By SUSAN BROWNING - Special to the Sun-Gazette
The holiday season will soon be upon us once again.
This time of year is abundant with many food related mazes that we must navigate. The word "feast" is from the Latin festus, meaning joy, but this often is not how many describe themselves after finishing their holiday or party meal - stuffed, huge and bloated is there, but not usually joyous.
Many Americans will gain weight over the holidays, and research proves that the majority won't take it off.
This is avoidable. Look at the following menus with their calorie breakdown:
Belly buster menu Fat busters menu
5 ounces with skin Turkey 3 ounces, no skin
1/2 cup Stuffing 1/4 cup
1/4 cup Green beans 1/2 cup
1/2 cup Mashed potatoes 1/4 cup
1/4 cup Gravy 2 tablespoons
1/4 cup Tossed salad 1/2 cup
2 1/2 tablespoons Salad dressing 1 tablespoon
1/4 cup Cranberry sauce 2 tablespoons
4-inch slice Pumpkin pie 2-inch slice
2 tablespoons Whipped cream 1 tablespoons
1,500 calories Total calories 750 calories
The only difference here is portion sizes.
No recipes were changed or low-fat, low-sugar substitutions made.
This is a key concept in managing your weight. Watching how much you eat. You don't have to give up your favorite foods; there are no forbidden foods as long as you eat them in moderation.
Other tips that can help you are:
Eat slowly; it takes the stomach 20 minutes to send the message to your brain that you are full.
Do some calorie "banking." Two or three days prior to a special event, cut back 100 to 200 calories each day so that when the special day arrives you have 200 to 600 calories saved that you can withdraw from for a splurge.
Be more active. If a 150-pound person walks at a normal pace for 15 minutes on a flat surface, they can burn 126 calories. If they do this twice a day for a total of 30 minutes, they burn 252 calories. Now do this consistently two to three days before the feast and you have between 500 and 750 calories at your disposal to spend how you decide.
Alcoholic beverages contain a lot of extra calories so be aware. You can blend champagne and other wines with juice or club soda to cut the calories and switch to a light beer. Or make every other drink a non-calorie one.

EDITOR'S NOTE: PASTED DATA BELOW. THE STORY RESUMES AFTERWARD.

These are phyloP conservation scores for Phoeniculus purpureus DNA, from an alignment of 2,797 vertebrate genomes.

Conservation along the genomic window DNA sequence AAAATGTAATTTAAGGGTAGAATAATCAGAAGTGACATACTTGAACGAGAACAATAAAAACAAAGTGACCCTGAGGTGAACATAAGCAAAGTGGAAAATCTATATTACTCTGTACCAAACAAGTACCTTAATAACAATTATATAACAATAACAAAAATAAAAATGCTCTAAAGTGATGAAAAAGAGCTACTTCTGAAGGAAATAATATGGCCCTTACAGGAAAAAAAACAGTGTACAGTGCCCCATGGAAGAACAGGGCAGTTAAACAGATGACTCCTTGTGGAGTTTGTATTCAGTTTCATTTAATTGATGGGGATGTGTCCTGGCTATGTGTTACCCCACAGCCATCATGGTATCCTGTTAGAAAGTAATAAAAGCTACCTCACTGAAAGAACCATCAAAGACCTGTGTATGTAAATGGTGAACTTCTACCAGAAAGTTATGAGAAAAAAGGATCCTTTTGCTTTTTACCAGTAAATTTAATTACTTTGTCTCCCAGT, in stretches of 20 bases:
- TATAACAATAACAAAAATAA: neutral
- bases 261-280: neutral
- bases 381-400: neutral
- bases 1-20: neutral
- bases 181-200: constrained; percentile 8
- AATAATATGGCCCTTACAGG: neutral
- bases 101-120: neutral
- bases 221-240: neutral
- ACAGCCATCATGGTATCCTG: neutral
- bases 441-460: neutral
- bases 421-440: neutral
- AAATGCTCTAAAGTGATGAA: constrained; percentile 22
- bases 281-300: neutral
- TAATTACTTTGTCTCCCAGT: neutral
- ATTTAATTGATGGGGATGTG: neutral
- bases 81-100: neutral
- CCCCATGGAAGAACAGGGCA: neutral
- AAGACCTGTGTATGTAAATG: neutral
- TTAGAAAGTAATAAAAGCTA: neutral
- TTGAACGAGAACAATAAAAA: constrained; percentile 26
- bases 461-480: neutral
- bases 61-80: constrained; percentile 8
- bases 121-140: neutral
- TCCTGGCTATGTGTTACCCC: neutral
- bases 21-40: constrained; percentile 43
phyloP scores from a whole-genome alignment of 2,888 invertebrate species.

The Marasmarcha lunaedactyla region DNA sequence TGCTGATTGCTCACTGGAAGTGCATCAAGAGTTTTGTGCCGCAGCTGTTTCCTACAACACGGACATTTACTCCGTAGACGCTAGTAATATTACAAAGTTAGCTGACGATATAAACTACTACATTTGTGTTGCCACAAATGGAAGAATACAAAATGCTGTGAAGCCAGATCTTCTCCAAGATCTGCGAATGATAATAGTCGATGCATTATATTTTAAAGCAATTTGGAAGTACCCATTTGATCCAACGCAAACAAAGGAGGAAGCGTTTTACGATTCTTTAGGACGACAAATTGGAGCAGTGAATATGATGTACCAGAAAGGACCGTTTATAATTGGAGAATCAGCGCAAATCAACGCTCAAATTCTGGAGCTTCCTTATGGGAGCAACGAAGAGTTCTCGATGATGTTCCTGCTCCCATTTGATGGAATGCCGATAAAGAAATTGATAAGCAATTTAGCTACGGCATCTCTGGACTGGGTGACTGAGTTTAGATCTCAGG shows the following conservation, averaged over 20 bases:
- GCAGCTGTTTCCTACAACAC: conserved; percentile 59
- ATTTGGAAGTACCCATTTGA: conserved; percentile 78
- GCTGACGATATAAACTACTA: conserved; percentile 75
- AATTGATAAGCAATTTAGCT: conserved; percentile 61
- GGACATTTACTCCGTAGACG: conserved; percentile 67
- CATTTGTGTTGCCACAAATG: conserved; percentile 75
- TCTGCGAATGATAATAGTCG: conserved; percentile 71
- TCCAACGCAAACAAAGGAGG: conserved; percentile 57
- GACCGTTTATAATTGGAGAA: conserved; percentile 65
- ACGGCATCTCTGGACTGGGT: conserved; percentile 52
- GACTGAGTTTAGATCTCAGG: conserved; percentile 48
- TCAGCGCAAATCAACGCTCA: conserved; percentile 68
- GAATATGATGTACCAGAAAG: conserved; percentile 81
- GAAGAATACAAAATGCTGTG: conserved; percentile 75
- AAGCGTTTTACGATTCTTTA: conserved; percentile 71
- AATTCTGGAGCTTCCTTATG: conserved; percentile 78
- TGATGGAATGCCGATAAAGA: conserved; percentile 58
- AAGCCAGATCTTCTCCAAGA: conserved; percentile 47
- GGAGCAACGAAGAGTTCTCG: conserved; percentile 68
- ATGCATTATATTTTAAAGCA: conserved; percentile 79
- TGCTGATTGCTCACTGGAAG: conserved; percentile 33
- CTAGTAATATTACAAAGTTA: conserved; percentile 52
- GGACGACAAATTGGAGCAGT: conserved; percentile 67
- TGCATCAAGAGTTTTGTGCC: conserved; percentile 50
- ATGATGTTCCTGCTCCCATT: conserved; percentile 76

Cutting the sugar in most recipes by half makes no change in the food itself but saves calories. Experiment beforehand.
Replace the fat or shortening in your baking recipes with the equivalent amount of applesauce or baby food prunes. Sunsweet has a fruit puree that also is very convenient. If oil is the only liquid in the recipe use half applesauce and half buttermilk.
Use chicken or turkey stock that has been de-fatted. This can be your own or store bought. Skim the fat before using. You can then use this to baste the turkey instead of butter or moisten stuffing and make gravy.
Replace whole milk in recipes with low fat or skim milk.
For snacks, offer sliced raw vegetables with low-fat dip or sliced fruit with low-fat yogurt for dipping.
Salsa is an excellent dip and you can make your own low-fat tortilla chips by cutting soft tacos into triangles, sprinkle with your favorite seasonings and baking off in a 350 degree oven for 10 to 15 minutes.
The holiday season is full of feasts that bring joy and make memories.
Hopefully, with these tips, you see how you can bake your holiday cake and eat it, too. Enjoy!
Browning, a registered dietitian, is coordinator of outreach programs for Susquehanna Health.
Her column is published on the last Wednesday of each month.